Impeachment’s dead? Now Dems say they were never seriously considering it

Democrats who have been waving their impeachment torches and pitchforks at President Trump are not only retreating, some claim the option was never even considered.

House Democratic leaders reportedly meeting Monday with Speaker Nancy Pelosi discussed the end of talks about impeachment proceedings against Trump in the wake of special counsel Robert Mueller’s submission of his final report to Attorney General William Barr, The Washington Post reported.

(File Photo: screenshot)

“Based on Barr’s reporting of the Mueller report . . . there’s a sense that there’s less discussion about impeachment,”  Rep. David N. Cicilline, a member of the House Judiciary Committee, said ahead of the meeting.

“We need to focus on . . . the promises we made during the campaign,” the Rhode Island Democrat responded when asked about his remarks after the huddle.

House Democratic Congressional Campaign Committee chair Cheri Bustos also reportedly raised concerns about the attention on the probe and the need for Democrats to turn their focus back on the issues that voters care about.

But Judiciary Committee Chairman Jerrold Nadler, who has launched his own sweeping investigation in hopes of finding something to condemn Trump, turned the focus on Barr during a phone call with Pelosi and House committee chairs on Sunday, joining other House Democrats who raised a new alarm that the attorney general was protecting the president.

Mueller’s findings “may be a partisan interpretation of the facts,” Nadler and other House chairs said in a statement, as impeachment plans seemed to move further out of reach.

The Washington Post reported:

Mueller’s conclusions on the Russia conspiracy question and Barr’s related decision on obstruction further diminished the hopes of some on the left that Trump might be vulnerable to impeachment for crimes related to Russian election interference. Some Democrats even insisted that impeachment was never seriously on the table.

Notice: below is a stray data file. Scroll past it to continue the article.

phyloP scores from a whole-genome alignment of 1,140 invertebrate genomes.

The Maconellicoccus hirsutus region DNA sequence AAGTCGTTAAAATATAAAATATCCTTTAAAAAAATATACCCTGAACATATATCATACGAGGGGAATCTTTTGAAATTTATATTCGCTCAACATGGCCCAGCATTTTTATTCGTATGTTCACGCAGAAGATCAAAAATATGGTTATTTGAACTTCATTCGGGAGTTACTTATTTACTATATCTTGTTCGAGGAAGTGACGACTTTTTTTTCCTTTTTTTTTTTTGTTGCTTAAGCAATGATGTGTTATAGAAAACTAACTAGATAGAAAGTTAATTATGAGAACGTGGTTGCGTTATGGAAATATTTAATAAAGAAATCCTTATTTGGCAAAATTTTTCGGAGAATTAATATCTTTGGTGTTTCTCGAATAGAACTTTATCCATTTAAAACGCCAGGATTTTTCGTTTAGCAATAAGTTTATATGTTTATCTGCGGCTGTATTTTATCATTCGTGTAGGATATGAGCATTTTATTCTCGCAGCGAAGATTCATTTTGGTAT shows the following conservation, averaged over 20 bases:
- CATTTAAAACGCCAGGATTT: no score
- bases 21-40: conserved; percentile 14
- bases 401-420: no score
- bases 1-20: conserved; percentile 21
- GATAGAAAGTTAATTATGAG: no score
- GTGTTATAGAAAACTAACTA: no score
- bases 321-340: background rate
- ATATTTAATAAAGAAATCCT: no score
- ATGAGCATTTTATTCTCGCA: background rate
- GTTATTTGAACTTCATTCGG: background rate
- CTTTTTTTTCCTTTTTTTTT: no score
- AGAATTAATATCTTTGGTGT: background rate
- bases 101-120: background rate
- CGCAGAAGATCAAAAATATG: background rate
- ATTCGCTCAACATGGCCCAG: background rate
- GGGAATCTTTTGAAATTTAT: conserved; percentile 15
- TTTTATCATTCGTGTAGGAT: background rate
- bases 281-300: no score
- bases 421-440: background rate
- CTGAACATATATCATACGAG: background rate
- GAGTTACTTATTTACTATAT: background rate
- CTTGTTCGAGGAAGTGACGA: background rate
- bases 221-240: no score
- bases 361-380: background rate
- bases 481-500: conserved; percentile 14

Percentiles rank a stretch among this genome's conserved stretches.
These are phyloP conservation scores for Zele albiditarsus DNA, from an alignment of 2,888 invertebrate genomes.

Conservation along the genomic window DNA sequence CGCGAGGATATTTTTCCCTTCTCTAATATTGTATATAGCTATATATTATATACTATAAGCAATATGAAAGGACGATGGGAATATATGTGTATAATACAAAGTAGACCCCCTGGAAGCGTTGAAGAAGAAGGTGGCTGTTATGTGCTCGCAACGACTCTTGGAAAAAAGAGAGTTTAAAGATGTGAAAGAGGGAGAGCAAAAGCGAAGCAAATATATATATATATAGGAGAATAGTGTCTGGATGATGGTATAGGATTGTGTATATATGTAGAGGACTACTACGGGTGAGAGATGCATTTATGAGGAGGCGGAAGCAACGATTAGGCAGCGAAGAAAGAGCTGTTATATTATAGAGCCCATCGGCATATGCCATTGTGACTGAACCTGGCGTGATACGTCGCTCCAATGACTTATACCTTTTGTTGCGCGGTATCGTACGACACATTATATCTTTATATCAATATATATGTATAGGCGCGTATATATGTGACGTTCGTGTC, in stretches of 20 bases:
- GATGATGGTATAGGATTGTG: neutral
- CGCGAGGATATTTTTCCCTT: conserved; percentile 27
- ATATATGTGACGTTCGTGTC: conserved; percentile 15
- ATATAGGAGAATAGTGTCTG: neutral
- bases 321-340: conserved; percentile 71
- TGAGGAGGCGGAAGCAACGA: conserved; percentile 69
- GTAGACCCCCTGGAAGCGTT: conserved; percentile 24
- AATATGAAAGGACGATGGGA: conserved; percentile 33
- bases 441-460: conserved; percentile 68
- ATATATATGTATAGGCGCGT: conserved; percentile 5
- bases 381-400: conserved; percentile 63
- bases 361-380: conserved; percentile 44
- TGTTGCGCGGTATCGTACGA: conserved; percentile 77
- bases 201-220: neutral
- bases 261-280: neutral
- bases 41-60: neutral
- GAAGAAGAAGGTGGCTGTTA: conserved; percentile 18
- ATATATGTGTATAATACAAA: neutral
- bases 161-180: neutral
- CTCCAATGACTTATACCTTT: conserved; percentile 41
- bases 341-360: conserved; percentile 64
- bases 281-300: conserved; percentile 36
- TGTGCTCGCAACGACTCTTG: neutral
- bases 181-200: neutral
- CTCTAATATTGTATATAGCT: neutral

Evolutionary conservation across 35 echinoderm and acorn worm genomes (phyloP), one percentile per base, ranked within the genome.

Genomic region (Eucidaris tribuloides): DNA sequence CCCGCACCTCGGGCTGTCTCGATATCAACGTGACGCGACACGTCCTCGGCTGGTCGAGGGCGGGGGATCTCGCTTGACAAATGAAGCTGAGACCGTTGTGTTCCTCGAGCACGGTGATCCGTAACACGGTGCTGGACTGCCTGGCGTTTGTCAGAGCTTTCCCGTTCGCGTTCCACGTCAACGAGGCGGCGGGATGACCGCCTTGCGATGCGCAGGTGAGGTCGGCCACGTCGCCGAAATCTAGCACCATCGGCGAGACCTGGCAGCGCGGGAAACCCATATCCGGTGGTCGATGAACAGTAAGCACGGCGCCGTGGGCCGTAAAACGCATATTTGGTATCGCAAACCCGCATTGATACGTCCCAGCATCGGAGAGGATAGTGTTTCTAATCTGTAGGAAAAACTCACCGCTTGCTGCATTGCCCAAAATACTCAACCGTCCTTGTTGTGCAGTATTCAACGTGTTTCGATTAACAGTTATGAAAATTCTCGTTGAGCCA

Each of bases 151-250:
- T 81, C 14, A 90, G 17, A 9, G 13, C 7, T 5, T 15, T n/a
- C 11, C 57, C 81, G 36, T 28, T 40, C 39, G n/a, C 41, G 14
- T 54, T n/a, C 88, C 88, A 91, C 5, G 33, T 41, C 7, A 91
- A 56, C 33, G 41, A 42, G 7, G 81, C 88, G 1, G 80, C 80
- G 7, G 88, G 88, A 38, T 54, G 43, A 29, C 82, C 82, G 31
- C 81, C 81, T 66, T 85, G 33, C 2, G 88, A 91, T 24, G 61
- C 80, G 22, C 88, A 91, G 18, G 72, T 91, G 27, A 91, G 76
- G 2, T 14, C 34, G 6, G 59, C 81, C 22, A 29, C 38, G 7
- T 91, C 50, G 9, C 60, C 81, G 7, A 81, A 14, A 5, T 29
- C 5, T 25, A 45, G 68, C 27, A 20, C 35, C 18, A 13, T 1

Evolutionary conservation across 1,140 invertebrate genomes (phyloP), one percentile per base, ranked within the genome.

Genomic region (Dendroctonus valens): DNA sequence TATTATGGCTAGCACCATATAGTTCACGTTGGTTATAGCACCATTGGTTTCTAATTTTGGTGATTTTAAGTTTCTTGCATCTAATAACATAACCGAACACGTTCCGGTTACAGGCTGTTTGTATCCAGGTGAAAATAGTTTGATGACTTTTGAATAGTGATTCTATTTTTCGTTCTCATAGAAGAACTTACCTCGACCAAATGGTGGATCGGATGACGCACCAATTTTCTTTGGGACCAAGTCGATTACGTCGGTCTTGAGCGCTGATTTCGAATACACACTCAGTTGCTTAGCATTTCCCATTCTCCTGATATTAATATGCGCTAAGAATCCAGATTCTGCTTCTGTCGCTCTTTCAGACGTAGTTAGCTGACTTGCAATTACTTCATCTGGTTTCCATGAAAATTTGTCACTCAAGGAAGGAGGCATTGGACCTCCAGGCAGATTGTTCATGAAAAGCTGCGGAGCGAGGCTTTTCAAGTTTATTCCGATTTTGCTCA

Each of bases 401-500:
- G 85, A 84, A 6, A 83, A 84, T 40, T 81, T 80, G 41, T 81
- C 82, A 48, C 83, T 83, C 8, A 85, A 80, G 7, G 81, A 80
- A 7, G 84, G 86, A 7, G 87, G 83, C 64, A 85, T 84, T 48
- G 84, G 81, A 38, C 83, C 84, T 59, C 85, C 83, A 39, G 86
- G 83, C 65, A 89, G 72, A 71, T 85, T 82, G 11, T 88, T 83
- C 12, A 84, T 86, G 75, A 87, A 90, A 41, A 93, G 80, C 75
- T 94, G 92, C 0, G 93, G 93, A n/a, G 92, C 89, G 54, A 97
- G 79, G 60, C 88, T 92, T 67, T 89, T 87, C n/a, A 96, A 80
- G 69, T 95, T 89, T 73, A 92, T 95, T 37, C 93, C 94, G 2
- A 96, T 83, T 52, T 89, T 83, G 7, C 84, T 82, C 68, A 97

“I was never for impeachment discussions; that’s like putting the cart before the horse,” House Foreign Relations Committee Chairman Eliot L. Engel said.

“It never went through my mind,” the New York Democrat, who has his own Trump-Russia investigation underway, added.

(File Photo: screenshot

Pelosi, meanwhile, has commented that impeachment is “just not worth it.”

“I’m not for impeachment.” Pelosi told The Washington Post earlier this month. “Impeachment is so divisive to the country that unless there’s something so compelling and overwhelming and bipartisan, I don’t think we should go down that path, because it divides the country.”

Politico reported that Democrats who have been hoping to force Trump from office “came to grips with a harsh new reality” as Mueller’s investigation ended as “some of the most fervent supporters for impeaching Donald Trump are going silent.”

“Whatever the bet was last week that the president wouldn’t finish out his term, that bet is not as good this week,” Rep. Brad Sherman told Politico Monday.

“Our best single source of game-changing revelations was the Mueller report, and according to Barr, there aren’t any game-changing revelations in it,” the California Democrat who has filed articles of impeachment against Trump two times, said.

One of the biggest mouths in the pro-impeachment club has been Rep. Maxine Waters, who has repeatedly and very vocally condemned the president as a criminal without offering any evidence and called for him to be removed from office. But even the California congresswoman seemed rather subdued Monday when asked about impeachment in the wake of Mueller’s findings.

“I think we do nothing now but concentrate on getting the information, getting that report,” Waters declared, according to Politico. “[Impeachment has] never been discussed as a strategy for this caucus. It’s only a few of us.”

According to Politico:

Privately, top Democrats said they were relieved that, at least for now, lawmakers insisting on Trump’s removal from office were likely to be much less vocal, allowing the caucus to potentially turn the focus to its legislative agenda, something they’ve struggled with since taking over the House in January.

At a leadership meeting Monday night, Democratic leaders emphasized the need for lawmakers to highlight their loaded legislative schedule this week — from voting on a gender-pay bill to introducing sweeping health care legislation — and demonstrate that Democrats aren’t consumed with the Mueller report.


“But it seems to me that we have seen no grounds, at all, for impeachment proceedings to be started by the House,” GOP Sen. Susan Collins from Maine told Politico. “When even Speaker Pelosi says that it would not be the right route, I believe that puts it to rest regarding these allegations.”


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